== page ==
dnscache - DNS cache server and iterative resolver


       dnscache accepts recursive DNS queries from local clients such as web
       browsers and mail transfer agents.  It collects responses from remote
       DNS servers.  It caches the responses for faster client lookup.

       Upon sending iterative queries dnscache will use the received FQDN of
       authoritive name servers to evalute their potential usage for
       encryption in case the hostname starts with uz5.  Subsequently dnscache
       will automatically encrypt queries to those servers identified to be
       CurveDNS capable.  Now, both queries and responses are encrypted using
       either the propriatory CurveDNS stream format, or if the environment
       variable $USETEXTFORMAT is set, the less performant TXT format to cope
       with deep packet inspecting Firewalls analysing DNS traffic and
       expecting a standard DNS header.

       In case the name server does not respond to encrypted UDP queries,
       dnscache may fall back to unencrypted queries after $UZ5FALLBACK
       trials, which usually defaults 2 and can be modified setting this
       environment variable.

       dnscache maybe used in a forward only mode.


       Normally dnscache is set up by the dnscache-conf program.

       dnscache runs chrooted in the directory specified by the $ROOT
       environment variable, under the uid and gid specified by the $UID and
       $GID environment variables.  In case $USETEXTFORMAT is set, dnscache
       will send queries even for CurveDNS enabled name servers in with
       standard DNS TXT headers.

       dnscache can be adviced to go to unencrypted fallback mode, if hostname
       of the name server starts with uz5 but don't respond to encrypted UDP
       queries for this lookup.  This behavior can be changed using the
       environment variable $UZ5FALLBACK=n.  The value n=2 is the default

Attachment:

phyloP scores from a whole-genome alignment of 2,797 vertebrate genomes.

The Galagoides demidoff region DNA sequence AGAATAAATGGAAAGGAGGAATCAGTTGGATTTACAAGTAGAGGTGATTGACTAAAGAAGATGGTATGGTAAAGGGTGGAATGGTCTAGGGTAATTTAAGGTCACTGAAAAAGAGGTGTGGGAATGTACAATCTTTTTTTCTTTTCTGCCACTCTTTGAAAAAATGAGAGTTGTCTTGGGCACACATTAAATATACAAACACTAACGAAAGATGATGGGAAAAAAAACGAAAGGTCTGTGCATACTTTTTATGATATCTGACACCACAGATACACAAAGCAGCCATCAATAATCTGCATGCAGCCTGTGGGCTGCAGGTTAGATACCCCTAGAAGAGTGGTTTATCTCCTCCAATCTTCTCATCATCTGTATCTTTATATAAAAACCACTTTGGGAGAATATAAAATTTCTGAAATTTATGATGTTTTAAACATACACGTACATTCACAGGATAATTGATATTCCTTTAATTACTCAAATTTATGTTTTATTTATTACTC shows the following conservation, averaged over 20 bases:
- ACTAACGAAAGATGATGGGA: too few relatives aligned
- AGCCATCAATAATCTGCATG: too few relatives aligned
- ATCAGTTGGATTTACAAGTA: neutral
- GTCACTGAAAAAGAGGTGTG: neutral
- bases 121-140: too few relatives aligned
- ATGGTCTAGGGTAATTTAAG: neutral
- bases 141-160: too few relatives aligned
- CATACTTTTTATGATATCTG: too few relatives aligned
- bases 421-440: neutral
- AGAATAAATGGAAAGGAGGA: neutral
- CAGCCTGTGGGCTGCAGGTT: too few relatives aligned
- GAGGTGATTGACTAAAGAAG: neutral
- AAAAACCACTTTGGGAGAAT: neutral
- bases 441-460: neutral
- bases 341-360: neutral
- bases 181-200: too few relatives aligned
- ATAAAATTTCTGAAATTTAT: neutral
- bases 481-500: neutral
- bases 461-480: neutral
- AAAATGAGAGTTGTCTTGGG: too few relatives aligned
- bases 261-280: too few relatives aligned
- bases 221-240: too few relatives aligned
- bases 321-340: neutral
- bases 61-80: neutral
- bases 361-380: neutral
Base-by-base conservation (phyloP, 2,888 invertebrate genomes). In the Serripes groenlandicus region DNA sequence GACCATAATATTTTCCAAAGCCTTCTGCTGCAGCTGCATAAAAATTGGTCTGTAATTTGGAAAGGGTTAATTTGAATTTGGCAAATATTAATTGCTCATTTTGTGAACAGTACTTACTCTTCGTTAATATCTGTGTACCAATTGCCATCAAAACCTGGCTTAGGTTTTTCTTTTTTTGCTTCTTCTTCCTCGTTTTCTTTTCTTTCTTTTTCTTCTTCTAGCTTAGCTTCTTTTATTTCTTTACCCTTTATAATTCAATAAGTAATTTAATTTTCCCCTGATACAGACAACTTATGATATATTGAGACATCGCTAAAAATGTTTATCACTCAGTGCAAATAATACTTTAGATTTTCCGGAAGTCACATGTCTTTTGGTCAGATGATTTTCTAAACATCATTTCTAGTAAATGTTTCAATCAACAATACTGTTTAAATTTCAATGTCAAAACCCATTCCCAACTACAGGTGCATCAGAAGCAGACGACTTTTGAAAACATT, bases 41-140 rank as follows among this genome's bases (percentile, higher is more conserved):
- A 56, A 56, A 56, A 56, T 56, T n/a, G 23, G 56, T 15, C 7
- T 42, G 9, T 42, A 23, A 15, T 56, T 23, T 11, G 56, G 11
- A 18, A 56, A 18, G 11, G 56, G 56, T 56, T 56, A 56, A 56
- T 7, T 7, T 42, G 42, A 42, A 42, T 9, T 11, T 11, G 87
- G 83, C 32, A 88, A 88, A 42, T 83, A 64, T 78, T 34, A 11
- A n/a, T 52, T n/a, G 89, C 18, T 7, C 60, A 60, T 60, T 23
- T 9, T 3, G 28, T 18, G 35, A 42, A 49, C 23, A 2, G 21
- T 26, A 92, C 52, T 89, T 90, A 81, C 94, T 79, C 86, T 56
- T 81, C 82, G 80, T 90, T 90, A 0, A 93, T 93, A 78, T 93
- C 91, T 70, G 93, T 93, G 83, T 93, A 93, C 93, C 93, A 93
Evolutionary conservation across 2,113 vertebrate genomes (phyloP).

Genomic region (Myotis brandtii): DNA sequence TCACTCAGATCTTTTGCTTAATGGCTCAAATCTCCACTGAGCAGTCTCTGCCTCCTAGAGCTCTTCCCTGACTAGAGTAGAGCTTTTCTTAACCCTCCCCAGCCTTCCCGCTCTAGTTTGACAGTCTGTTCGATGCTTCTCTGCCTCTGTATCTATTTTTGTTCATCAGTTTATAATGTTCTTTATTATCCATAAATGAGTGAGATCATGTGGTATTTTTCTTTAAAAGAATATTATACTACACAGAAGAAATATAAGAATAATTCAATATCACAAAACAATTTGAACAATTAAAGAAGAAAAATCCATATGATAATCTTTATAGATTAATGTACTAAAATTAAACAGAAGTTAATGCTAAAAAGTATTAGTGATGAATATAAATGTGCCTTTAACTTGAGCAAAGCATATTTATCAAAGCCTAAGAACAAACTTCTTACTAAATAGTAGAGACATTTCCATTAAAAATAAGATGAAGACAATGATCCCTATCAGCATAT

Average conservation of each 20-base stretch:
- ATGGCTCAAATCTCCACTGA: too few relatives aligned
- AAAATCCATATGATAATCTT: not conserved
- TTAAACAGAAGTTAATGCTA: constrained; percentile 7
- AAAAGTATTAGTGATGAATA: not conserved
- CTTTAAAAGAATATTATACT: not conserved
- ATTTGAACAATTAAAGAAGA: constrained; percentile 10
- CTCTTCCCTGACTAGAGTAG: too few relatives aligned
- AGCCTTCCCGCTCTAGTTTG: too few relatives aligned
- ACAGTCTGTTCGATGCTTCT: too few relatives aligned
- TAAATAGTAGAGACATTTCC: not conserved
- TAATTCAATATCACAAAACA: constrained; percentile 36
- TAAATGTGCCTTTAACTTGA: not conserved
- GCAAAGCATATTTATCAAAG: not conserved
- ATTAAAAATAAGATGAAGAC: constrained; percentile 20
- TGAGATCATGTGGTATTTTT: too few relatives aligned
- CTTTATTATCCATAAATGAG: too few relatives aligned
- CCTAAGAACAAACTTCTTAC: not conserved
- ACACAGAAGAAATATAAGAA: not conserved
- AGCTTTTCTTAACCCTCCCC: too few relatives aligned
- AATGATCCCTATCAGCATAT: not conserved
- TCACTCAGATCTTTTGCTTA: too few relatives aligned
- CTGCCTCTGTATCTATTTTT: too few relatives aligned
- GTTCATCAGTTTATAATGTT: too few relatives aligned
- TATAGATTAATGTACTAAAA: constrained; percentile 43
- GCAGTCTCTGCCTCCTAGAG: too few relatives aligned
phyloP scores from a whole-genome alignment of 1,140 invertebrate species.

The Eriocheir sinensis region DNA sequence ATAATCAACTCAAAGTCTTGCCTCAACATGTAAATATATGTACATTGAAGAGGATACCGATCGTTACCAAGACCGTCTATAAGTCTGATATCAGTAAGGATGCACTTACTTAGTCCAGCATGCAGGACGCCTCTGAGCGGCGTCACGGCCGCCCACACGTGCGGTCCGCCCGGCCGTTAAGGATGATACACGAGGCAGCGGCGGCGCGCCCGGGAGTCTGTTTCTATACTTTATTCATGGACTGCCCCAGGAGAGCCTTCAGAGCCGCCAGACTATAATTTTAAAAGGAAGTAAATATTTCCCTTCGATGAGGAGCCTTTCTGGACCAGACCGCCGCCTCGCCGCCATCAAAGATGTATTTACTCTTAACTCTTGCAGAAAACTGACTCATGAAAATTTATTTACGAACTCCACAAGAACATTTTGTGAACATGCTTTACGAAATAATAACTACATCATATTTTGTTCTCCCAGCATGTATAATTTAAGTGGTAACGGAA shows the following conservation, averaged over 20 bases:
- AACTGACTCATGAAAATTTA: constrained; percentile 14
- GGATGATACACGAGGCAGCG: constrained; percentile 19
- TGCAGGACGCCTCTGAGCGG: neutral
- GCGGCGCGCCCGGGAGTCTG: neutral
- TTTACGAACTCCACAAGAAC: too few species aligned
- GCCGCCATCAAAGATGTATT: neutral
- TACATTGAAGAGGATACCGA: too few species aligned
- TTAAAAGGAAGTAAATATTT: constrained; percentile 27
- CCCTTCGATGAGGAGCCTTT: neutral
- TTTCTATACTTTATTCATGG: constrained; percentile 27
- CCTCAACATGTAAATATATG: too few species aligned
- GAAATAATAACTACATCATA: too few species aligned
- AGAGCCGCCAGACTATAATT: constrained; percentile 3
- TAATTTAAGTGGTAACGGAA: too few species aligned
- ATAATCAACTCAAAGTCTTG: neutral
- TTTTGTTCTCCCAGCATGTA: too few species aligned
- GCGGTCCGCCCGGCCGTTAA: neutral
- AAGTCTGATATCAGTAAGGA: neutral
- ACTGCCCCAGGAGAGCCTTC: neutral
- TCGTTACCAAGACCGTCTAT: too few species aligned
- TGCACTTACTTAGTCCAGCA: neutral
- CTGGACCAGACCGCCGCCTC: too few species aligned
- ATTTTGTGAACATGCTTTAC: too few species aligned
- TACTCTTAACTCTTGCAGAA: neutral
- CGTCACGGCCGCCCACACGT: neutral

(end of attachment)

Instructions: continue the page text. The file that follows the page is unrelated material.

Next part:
value initally set-up be dnscache-conf.  A value like n=1 might impact
       correctly behaving CurveDNS name servers which do not respond to the
       initial query, while larger values like n=3 delays name resolution for
       those name servers significantly.  Setting $UZ5FALLBACK=0 disables
       fallback mode; which is the default.


       dnscache listens for incoming UDP packets and TCP connections addressed
       to port 53 for $IP, which could be either an IPv4 or IPv6 scoped
       addresss, supporting both public or internal access.

       Given a host scope, one typically uses the addresses, ::1, or
       fe80::1%lo0.  In those cases, dnscache serves the own host only.

       Setting up dnscache on a private network requires private IPv4
       addresses; while for IPv6 ULA and LLU addresses can be used. Examples:, fd00::53, fe80::53%eth0.
       If $FORWARDONLY is set, dnscache treats servers/@ as a list of IP
       addresses for other caches, not root servers.  It forwards queries to
       those caches.  It does not contact the root servers, or any other DNS
       servers, directly.


       dnscache accepts a packet or connection from the IPv4 address
       if it sees a file named ip/ or ip/1.2.3 or ip/1.2 or ip/1.  For
       IPv6 addresses dnscache can be instructed in a similar way:
       ip/2001::fefe, ip/2001:a:b:c:d, ip/2001, ip/fe80 (all LLU), ip/fd00
       (all ULA).

       dnscache will silently reject packets or connections from IP addresses
       marked as 'commented out': ip/#2001::fec, ip/#192.168.1.  Rejections
       have precedence over acceptance.
        Note: In any case, the delimiter (either '.' or ':') shall not be used
       as last character.


       If dnscache recognizes the environment variable $FLAGEDSERVER, name
       server listed under ip/ are treated in the following way: Servers
       included as ip/% or ip/%2001::a:b:c:d and given their dotted-
       decimal IPv4 or compactified IPv6 addresses are omitted for name
       resolution in case the IP address is prepended with a %.  If the IP
       addresses is prepended with a -, rather instead of a CurveDNS query a
       standard query will be used, irrespectively if the server's FQDN starts
       with the magic uz5.  Example: ip/-


       dnscache reads a seed, up to 128 bytes, from standard input, and passes